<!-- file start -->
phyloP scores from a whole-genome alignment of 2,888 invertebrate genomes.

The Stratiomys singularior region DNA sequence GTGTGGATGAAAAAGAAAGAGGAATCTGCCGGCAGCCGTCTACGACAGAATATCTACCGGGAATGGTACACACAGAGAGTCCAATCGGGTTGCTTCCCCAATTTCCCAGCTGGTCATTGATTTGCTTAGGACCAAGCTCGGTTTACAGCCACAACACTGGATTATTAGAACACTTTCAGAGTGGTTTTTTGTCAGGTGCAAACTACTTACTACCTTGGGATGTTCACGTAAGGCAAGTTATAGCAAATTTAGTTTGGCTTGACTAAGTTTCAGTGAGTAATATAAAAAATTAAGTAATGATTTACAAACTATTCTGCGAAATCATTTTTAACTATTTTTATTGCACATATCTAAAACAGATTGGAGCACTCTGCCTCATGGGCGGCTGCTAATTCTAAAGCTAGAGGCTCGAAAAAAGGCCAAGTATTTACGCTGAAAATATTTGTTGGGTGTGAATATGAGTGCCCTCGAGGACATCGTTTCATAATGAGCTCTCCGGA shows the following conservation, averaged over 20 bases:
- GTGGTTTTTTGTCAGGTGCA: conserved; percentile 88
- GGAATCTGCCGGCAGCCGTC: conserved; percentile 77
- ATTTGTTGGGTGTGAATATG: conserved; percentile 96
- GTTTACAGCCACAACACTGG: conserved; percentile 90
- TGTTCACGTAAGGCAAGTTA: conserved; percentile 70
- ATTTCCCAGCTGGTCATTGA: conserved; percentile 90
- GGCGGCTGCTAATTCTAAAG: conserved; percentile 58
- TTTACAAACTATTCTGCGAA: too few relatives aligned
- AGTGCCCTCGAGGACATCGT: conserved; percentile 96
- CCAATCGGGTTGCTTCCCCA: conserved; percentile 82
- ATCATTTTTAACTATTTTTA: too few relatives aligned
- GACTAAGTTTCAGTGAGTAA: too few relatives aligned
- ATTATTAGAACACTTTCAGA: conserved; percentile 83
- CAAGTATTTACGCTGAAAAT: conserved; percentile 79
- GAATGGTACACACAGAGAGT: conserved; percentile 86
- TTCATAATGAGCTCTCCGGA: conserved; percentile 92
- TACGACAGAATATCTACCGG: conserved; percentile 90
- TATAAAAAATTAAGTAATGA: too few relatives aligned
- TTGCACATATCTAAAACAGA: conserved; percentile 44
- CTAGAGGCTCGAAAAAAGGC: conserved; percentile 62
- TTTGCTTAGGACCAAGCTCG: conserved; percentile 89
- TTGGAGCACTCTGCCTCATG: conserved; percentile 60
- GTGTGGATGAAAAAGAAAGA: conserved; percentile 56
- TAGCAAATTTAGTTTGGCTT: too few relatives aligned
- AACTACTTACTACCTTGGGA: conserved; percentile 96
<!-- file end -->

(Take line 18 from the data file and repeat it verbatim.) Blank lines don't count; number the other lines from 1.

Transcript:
- TTCATAATGAGCTCTCCGGA: conserved; percentile 92